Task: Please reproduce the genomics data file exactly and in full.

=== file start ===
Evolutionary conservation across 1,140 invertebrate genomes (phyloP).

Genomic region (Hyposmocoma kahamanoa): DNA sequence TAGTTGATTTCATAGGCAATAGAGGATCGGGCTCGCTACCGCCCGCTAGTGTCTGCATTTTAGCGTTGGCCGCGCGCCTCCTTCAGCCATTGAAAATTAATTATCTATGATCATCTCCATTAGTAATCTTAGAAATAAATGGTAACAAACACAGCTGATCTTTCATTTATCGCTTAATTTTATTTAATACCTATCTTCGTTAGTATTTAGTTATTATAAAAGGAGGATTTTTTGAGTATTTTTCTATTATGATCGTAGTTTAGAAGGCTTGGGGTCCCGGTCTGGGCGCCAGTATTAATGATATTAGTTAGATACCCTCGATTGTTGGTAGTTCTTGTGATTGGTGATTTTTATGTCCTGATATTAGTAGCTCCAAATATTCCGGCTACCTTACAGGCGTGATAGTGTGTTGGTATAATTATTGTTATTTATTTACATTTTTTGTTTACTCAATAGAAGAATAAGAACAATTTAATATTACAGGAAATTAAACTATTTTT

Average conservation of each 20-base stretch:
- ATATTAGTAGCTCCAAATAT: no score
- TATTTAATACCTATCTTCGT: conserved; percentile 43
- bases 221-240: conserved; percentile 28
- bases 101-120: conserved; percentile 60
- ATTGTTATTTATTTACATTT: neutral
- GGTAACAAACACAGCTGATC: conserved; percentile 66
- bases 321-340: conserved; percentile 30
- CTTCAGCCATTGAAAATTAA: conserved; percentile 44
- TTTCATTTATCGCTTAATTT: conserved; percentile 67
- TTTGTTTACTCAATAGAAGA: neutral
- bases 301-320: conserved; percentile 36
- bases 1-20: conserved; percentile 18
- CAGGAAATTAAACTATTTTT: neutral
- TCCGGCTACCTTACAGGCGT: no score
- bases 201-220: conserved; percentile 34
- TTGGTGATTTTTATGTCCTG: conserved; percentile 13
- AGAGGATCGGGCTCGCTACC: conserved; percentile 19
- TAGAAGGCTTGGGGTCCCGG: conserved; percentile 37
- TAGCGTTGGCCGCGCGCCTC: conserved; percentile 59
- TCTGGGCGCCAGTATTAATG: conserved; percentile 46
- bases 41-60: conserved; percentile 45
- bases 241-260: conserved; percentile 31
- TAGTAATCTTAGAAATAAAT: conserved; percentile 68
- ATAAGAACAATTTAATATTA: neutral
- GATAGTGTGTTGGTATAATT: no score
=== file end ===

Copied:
Evolutionary conservation across 1,140 invertebrate genomes (phyloP).

Genomic region (Hyposmocoma kahamanoa): DNA sequence TAGTTGATTTCATAGGCAATAGAGGATCGGGCTCGCTACCGCCCGCTAGTGTCTGCATTTTAGCGTTGGCCGCGCGCCTCCTTCAGCCATTGAAAATTAATTATCTATGATCATCTCCATTAGTAATCTTAGAAATAAATGGTAACAAACACAGCTGATCTTTCATTTATCGCTTAATTTTATTTAATACCTATCTTCGTTAGTATTTAGTTATTATAAAAGGAGGATTTTTTGAGTATTTTTCTATTATGATCGTAGTTTAGAAGGCTTGGGGTCCCGGTCTGGGCGCCAGTATTAATGATATTAGTTAGATACCCTCGATTGTTGGTAGTTCTTGTGATTGGTGATTTTTATGTCCTGATATTAGTAGCTCCAAATATTCCGGCTACCTTACAGGCGTGATAGTGTGTTGGTATAATTATTGTTATTTATTTACATTTTTTGTTTACTCAATAGAAGAATAAGAACAATTTAATATTACAGGAAATTAAACTATTTTT

Average conservation of each 20-base stretch:
- ATATTAGTAGCTCCAAATAT: no score
- TATTTAATACCTATCTTCGT: conserved; percentile 43
- bases 221-240: conserved; percentile 28
- bases 101-120: conserved; percentile 60
- ATTGTTATTTATTTACATTT: neutral
- GGTAACAAACACAGCTGATC: conserved; percentile 66
- bases 321-340: conserved; percentile 30
- CTTCAGCCATTGAAAATTAA: conserved; percentile 44
- TTTCATTTATCGCTTAATTT: conserved; percentile 67
- TTTGTTTACTCAATAGAAGA: neutral
- bases 301-320: conserved; percentile 36
- bases 1-20: conserved; percentile 18
- CAGGAAATTAAACTATTTTT: neutral
- TCCGGCTACCTTACAGGCGT: no score
- bases 201-220: conserved; percentile 34
- TTGGTGATTTTTATGTCCTG: conserved; percentile 13
- AGAGGATCGGGCTCGCTACC: conserved; percentile 19
- TAGAAGGCTTGGGGTCCCGG: conserved; percentile 37
- TAGCGTTGGCCGCGCGCCTC: conserved; percentile 59
- TCTGGGCGCCAGTATTAATG: conserved; percentile 46
- bases 41-60: conserved; percentile 45
- bases 241-260: conserved; percentile 31
- TAGTAATCTTAGAAATAAAT: conserved; percentile 68
- ATAAGAACAATTTAATATTA: neutral
- GATAGTGTGTTGGTATAATT: no score